You are cutting your own throats!
  • Profile picture of the author trumpador


    w00t! Just etting you guys know that the market for mobile sites is still growing. Please don't under sell just to get hosting.

    I'm sitting here right now with a client waiting for a $1500 cheque. They already paid a deposit of $777 and it looks like they are going to agree to $150/month maintenance.

    I'll take a pic later and post it here if I have the privileges to post pics (less business name of course.

    I've gone from $0 to approx $15k per month in revenue. I've put on 2.5 men (actually the 0.5 is a college girl) in the last few weeks.

    FYI, I use education based marketing and really show them that I am here to help them grow their business. Sell the benefits of what you do! Woo hoo!

    This may just come across as bragging but I'm just stoked right now.

    I got another meeting tomorrow for a project that is probably going to be north of $4k plus ongoing maintenance.

    Anyway, now, I'm in a really good mood
  • Profile picture of the author TycoonRob
    When I sell mobile sites, I am starting with pitching an SMS campaign. If they're sold on SMS then the next logical step is a mobile site. After all, if they send out an SMS message with a link and it comes up on their "normal" site - which is NOT mobile-optimized - then it will look "bad" to the viewer. So then I explain how the mobile site will give people the basics - location, contact, directions, menu/services, social media, etc. - without being slow to open on a phone. Basically - it's a NECESSITY now that they are using SMS. So we started at $299, but then we went up to $349 and now $399 and they don't even blink at those prices. I also offer a monthly option to spread the payments out over a year, which a lot of people seem to prefer, but then I won't push the domain or let them host the site until it's paid in full.
  • Profile picture of the author thriftgirl62
    Originally Posted by B and B View Post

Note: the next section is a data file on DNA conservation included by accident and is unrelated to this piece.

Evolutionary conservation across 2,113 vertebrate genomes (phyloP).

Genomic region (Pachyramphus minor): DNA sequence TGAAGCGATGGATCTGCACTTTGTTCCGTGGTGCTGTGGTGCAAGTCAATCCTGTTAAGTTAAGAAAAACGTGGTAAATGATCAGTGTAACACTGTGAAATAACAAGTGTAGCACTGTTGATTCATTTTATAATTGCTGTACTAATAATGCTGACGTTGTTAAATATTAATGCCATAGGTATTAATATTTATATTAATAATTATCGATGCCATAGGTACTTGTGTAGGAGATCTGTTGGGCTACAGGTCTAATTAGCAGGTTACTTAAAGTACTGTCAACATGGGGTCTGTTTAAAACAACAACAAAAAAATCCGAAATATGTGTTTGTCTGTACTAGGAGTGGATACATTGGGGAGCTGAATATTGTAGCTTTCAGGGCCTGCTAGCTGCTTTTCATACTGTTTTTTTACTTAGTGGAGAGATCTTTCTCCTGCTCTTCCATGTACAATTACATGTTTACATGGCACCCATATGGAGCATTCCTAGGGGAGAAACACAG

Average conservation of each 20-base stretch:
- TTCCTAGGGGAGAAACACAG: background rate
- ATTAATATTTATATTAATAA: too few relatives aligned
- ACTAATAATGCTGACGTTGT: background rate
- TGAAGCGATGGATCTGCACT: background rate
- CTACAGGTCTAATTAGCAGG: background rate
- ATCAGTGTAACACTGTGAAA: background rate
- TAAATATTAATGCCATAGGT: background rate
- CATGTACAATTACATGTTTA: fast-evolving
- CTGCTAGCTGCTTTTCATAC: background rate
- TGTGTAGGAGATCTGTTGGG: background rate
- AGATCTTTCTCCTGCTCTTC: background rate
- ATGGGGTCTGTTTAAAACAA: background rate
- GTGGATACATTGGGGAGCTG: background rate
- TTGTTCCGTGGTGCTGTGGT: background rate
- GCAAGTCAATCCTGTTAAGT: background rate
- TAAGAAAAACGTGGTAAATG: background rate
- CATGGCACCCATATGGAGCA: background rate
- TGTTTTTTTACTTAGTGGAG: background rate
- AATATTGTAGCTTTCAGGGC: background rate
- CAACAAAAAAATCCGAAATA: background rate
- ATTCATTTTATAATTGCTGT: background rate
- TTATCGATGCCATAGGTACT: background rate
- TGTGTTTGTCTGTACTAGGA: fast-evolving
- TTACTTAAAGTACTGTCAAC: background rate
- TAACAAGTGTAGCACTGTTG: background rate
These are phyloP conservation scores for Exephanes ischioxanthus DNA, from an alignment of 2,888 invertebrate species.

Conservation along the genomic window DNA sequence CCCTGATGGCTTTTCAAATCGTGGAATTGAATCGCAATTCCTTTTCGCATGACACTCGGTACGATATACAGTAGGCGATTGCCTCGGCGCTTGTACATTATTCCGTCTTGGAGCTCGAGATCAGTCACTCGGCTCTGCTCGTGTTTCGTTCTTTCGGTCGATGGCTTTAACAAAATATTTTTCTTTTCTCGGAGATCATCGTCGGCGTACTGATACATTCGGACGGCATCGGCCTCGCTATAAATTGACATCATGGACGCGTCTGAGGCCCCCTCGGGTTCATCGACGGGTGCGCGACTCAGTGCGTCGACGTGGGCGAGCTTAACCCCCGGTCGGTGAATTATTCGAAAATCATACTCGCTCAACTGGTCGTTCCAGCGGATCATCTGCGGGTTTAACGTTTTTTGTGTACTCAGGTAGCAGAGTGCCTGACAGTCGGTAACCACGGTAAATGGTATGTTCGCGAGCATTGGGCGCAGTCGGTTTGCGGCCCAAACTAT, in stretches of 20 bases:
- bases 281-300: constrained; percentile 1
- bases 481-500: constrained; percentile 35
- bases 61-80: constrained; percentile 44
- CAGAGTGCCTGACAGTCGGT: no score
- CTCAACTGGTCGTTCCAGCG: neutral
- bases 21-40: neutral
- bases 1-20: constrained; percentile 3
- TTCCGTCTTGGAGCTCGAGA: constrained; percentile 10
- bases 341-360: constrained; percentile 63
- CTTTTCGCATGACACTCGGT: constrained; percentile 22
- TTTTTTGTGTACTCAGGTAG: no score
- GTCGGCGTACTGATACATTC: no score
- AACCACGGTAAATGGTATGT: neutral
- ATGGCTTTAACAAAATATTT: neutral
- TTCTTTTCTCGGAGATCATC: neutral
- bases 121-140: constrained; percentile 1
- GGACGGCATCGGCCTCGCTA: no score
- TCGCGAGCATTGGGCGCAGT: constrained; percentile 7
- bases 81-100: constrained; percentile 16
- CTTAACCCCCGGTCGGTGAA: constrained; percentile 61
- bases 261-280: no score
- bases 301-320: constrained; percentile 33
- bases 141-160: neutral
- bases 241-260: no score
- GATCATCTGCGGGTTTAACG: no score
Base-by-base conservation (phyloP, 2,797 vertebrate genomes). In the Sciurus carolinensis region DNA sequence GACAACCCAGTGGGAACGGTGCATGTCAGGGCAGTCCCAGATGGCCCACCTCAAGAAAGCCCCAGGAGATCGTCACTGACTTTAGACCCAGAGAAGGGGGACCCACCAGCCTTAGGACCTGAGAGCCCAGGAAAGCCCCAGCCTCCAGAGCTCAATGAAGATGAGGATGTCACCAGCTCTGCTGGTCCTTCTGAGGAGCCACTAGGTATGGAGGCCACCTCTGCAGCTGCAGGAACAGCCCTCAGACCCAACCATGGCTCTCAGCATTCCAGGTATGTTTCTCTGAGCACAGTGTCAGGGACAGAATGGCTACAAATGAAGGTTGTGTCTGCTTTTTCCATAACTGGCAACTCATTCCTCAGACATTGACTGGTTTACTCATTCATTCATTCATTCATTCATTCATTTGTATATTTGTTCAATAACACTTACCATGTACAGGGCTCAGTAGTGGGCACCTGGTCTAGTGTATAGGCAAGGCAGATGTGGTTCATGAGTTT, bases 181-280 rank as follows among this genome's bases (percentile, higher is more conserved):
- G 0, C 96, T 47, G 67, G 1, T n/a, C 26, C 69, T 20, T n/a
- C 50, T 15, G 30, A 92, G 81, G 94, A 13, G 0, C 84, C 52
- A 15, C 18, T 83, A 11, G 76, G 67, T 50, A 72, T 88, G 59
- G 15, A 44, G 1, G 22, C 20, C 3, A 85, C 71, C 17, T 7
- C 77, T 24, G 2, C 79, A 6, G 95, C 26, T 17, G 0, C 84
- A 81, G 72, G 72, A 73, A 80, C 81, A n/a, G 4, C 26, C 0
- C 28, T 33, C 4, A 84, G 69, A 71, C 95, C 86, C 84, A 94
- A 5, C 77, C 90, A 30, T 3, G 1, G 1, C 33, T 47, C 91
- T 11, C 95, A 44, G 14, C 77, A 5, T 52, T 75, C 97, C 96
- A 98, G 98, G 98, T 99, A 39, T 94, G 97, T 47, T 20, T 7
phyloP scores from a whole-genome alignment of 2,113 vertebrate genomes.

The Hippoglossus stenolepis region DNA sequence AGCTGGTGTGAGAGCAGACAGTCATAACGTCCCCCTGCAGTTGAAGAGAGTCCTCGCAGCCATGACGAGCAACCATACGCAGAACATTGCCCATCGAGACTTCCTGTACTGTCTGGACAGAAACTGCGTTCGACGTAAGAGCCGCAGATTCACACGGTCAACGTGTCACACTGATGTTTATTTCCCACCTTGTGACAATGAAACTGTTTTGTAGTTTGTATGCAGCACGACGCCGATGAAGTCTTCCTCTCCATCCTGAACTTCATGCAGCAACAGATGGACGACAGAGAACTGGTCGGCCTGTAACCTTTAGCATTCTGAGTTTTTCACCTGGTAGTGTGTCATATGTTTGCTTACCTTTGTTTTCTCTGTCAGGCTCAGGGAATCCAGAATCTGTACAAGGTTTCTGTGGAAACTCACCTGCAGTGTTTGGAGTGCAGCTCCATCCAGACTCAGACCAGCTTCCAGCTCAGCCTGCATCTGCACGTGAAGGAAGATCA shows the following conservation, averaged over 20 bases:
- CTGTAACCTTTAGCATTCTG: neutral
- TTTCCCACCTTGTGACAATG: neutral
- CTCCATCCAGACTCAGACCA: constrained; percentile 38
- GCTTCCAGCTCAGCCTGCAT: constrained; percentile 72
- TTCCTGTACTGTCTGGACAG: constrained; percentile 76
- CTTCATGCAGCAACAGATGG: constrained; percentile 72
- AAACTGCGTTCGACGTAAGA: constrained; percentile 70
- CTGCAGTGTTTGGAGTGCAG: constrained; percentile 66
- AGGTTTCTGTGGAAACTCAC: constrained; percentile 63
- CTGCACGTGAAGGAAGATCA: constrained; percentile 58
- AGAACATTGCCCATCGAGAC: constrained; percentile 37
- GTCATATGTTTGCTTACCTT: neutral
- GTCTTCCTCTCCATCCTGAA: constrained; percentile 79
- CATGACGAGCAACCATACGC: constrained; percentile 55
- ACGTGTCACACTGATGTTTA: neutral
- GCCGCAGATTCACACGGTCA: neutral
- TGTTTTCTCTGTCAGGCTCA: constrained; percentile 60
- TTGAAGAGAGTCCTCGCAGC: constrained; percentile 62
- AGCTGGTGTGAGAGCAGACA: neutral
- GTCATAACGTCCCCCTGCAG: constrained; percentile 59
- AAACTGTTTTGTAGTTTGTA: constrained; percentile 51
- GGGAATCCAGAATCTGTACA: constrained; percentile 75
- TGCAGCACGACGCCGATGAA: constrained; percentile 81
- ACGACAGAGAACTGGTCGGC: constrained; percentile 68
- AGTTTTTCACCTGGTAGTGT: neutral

The first week that I started selling mobile sites went pretty well. I was charging between 297-397 for them and sold a few of them the first couple of weeks. I then hit a crazy cold streak, I was getting meetings but they went no where.

    I was spending a lot of time through this business model as well. I would go through the cold calling process which wasn't all that time consuming. But then I would create mock ups for all of my meetings and since I live in the city it was also not easy walking + train/bus all day long going to these meetings.

    It was also discouraging that when I google mobile websites or some form of it, there are people basically giving away sites for pennies. Even on fiverr, there are an endless list of people willing to build sites for $5.

    It's making me debate giving these websites away for free as long as they sign up with hostgator and I'd get as much as $125 referral fee from them ($125 if you sign up 21+ clients in a month).

    Is anyone else using this business model? Would love to hear of people's experiences.
    Websites and Apps are given away [monthly hosting not included] because they are ad-supported. If you're managing all your client's sites then offer a free or less expensive branded site and a non-branded version they can pay for whenever they want.

    You can choose prospects in the automotive industry [not required] and really stand apart from the rest. Some will think you're crazy but everyone will remember you for being different. Now think different too.
  • Profile picture of the author JanettMoss2011
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  • Profile picture of the author mianrehan
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  • Profile picture of the author KCNL
    Hmm, this is getting crazy.

    Was just making a few mockups for restaurants in my area and thinking what to charge them.
    Then i discovered a provider who let them make their own sites for just 6 euro p.m. with analytics, a free .mobi domain and no setup fees. ...sjeesz..

    Gonna be pretty hard working against that sort of competition, lets hope a lot of businessowners still want to have it it all done for them.
  • Profile picture of the author Rome54Vale